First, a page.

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Former ICANN CFO sues Sedari over €100k deal

Kevin Murphy, December 5, 2011, Domain Services

Kevin Wilson, who joined new gTLD consultancy Sedari as chief financial officer earlier this year, was fired in October and is now suing the company over a €100,000 investment deal gone bad.

Wilson, who spent four years as ICANN’s CFO, was one of a number of familiar domain name industry faces to join UK-based Sedari when it came out of stealth mode this summer.

But he was let go in October after falling out with CEO Liz Williams over financial matters.

Wilson claims that even as CFO he had to fight for access to Sedari’s financial records, and that when he finally questioned the company’s accounting he was terminated.

His termination letter said that Sedari had “very serious concerns” about his performance.

He had agreed to invest €100,000, in two €50,000 installments, and was fired shortly after deciding not to make the second payment, according to his legal complaint.

Wilson claims that he agreed to become an investor after being told about paying clients, including Cloud Registry, that he came to believe may not have existed.

He also alleges that “substantial sums” were taken from the company coffers by Williams for spa treatments and other personal expenditures.

The lawsuit alleges “fraud” on this basis, and seeks the return of Wilson’s initial €50,000 stake.

Wilson also wants the court to declare that, as a resident of California, he is not bound by the post-employment non-compete clauses of his contract.

He’s currently an independent new gTLDs consultant.

Sedari, through its solicitor Faegre & Benson, said in a statement:

Mr. Wilson has reneged on his legally binding obligations to Sedari both in relation to the payment by him of certain sums and his agreement not to act contrary to the best interest of the company. As a result, the Board has forfeited Mr. Wilson’s shares and taken further action to enforce its rights against him.

The statement notes that Sedari has not yet been formally served the complaint – which was filed in the Superior Court in Los Angeles on October 25 – adding:

In the event that Mr. Wilson proceeds with his complaint, it will be defended comprehensively.

The claim is devoid of merit, wrong in fact and all material allegations are rejected. Mr. Wilson will also be pursued for any further loss his actions may cause the alleged defendants.

Wilson said in a statement that he wants to “resolve matters amicably”.

According to exhibits filed with the lawsuit, Sedari’s other investors include Williams, with a majority 53.7% stake, as well as director Dennis Jennings and policy chief Philip Sheppard.

Registry services provider Afilias paid $375,000 for a 27.4% stake in the company, according to these documents. Its chairman, Philipp Grabensee, sits on the Sedari board.

Here’s the complaint.

Clash over new gTLD risk fund

Kevin Murphy, December 4, 2011, Domain Policy

The ICANN community is split along predictable lines – domain registries versus intellectual property interests – in the latest controversy to hit the new top-level domains policy-making.

ICANN’s board of directors will meet this week to decide the fate of its new gTLD failure risk fund, an expensive buffer designed to protect registrants if new gTLD registries go bust.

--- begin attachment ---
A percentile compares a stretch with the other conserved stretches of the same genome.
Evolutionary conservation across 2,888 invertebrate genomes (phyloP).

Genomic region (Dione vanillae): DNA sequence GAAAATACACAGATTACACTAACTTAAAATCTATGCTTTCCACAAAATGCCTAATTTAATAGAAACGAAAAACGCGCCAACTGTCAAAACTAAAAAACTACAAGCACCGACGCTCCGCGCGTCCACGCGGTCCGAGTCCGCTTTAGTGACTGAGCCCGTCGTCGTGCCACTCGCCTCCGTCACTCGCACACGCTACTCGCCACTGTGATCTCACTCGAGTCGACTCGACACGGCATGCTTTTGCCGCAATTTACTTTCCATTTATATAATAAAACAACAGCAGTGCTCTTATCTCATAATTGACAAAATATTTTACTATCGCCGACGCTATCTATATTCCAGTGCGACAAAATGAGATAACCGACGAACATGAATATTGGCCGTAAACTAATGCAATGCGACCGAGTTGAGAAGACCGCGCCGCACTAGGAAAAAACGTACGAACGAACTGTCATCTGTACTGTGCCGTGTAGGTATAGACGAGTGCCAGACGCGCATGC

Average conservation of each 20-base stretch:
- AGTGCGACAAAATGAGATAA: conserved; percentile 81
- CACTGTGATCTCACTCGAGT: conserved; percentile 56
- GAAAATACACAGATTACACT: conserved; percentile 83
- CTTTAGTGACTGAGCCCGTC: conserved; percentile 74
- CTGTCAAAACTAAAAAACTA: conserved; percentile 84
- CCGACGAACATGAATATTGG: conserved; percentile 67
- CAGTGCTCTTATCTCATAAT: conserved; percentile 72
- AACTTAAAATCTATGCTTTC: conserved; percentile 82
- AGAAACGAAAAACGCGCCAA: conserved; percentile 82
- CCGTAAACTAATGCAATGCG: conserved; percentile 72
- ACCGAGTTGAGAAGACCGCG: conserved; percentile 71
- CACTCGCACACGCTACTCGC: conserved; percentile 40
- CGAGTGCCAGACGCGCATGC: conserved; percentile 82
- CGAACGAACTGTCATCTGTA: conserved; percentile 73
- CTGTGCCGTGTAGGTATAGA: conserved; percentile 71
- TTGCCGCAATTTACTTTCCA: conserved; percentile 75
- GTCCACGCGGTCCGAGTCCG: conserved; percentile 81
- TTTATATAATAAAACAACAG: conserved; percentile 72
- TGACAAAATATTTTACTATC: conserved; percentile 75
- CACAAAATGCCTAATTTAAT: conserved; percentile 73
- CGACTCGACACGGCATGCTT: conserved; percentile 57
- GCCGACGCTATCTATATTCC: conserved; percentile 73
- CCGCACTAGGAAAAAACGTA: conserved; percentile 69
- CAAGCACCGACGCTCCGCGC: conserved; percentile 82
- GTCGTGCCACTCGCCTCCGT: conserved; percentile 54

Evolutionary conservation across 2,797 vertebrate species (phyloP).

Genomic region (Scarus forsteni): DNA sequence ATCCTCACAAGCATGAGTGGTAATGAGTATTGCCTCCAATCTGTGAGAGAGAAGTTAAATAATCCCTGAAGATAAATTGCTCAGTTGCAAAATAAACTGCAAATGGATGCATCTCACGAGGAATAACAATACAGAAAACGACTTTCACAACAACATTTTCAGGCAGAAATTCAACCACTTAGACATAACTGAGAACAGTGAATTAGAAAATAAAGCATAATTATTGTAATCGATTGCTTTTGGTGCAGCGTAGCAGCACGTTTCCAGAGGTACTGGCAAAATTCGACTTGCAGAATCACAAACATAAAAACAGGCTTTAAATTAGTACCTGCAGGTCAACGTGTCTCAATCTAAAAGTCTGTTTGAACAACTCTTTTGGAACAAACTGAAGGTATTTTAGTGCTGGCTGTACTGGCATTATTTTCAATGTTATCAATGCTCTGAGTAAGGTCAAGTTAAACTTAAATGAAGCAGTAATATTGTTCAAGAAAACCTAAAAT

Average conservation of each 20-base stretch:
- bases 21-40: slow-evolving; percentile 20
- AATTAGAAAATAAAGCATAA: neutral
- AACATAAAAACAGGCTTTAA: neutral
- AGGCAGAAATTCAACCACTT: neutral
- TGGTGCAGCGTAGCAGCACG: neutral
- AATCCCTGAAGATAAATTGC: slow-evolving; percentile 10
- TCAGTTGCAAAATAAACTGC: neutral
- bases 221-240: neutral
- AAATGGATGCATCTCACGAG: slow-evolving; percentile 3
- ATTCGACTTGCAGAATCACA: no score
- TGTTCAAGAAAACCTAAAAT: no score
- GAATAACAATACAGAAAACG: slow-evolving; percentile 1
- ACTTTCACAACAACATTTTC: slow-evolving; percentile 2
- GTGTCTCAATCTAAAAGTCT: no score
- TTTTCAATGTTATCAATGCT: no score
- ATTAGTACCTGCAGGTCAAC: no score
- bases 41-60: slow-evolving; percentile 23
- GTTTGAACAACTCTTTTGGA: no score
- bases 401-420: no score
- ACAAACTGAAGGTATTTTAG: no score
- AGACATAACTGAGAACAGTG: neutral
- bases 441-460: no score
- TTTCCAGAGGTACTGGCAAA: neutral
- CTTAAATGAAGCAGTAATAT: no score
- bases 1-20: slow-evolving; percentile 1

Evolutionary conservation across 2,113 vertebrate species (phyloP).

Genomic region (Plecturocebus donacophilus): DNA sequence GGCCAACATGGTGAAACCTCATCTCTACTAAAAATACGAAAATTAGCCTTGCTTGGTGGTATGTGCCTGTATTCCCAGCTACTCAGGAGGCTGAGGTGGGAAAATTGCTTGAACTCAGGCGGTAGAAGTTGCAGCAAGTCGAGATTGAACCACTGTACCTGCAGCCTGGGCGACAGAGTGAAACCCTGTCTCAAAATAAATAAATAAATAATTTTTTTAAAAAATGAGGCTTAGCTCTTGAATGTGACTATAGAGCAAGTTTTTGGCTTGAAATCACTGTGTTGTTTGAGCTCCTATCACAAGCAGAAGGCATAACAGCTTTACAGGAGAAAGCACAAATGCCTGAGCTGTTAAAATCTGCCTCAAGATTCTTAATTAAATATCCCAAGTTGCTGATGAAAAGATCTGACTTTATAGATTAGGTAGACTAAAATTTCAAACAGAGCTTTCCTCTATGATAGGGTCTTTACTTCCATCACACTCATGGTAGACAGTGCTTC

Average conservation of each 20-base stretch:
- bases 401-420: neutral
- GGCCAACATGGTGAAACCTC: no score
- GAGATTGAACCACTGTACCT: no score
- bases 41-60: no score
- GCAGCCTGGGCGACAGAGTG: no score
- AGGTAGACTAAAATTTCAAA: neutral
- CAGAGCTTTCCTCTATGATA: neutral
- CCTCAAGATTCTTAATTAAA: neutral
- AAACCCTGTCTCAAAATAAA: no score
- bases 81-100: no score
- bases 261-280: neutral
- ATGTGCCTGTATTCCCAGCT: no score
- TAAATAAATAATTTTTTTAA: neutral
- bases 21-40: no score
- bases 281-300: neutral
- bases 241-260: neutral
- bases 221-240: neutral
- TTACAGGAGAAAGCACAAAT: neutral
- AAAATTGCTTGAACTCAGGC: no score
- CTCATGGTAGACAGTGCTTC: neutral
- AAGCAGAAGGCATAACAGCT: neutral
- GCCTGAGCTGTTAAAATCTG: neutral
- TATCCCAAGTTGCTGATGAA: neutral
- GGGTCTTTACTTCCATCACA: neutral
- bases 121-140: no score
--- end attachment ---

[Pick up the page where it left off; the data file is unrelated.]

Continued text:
The current plan is to ask each new gTLD applicant to front the entire cost of three years’ operation with a Continuing Operations Instrument – either a letter of credit or cash in escrow.

The idea is that if they go out of business, funds will be available to pay an emergency registry operator to, in the worst case scenario, gracefully wind down the gTLD.

Registries and some potential applicants are not happy about this idea. They say that the COI imposes too great a cost on start-up registries, which could lead to more failed businesses.

Since smaller businesses may not be able to secure letters of credit, they’ll have to escrow hundreds of thousands of dollars, rather than using the money to make sure they don’t fail in the first place.

Registries have proposed an alternative – a Continued Operations Fund – which would see all applicants deposit a flat fee of $50,000 into a central risk pool that ICANN would manage.

An ICANN public comment period on the COF that closed on Friday revealed the anticipated level of opposition from business and IP interests.

The main concern is that the COF represents a transfer of wealth from rich companies, which would easily and cheaply qualify for a letter of credit, to less well-funded applicants.

The COF “seeks to subsidize certain registry operators instead of allowing the market itself (via letter of credit based upon applicant viability) to determine the level of risk for each applicant”, Claudio DiGangi of the International Trademark Association wrote.

Steve Metalitz, president of ICANN’s Intellectual Property Constituency, echoed INTA’s concerns, adding the IPC’s suspicions about why the COF has been proposed:

[The COF] allows more underfunded applicants into the application pool which will in turn lead to more registry failures, cost to ICANN, and poor outcomes for registrants. While this may be good in the short term for members of the Registry Stakeholder Group (RySG) who desire to provide backend services to such underfunded applicants, the short term economic gain of members of one SG should not be prioritized over the risks to registrants and ICANN that the COF represents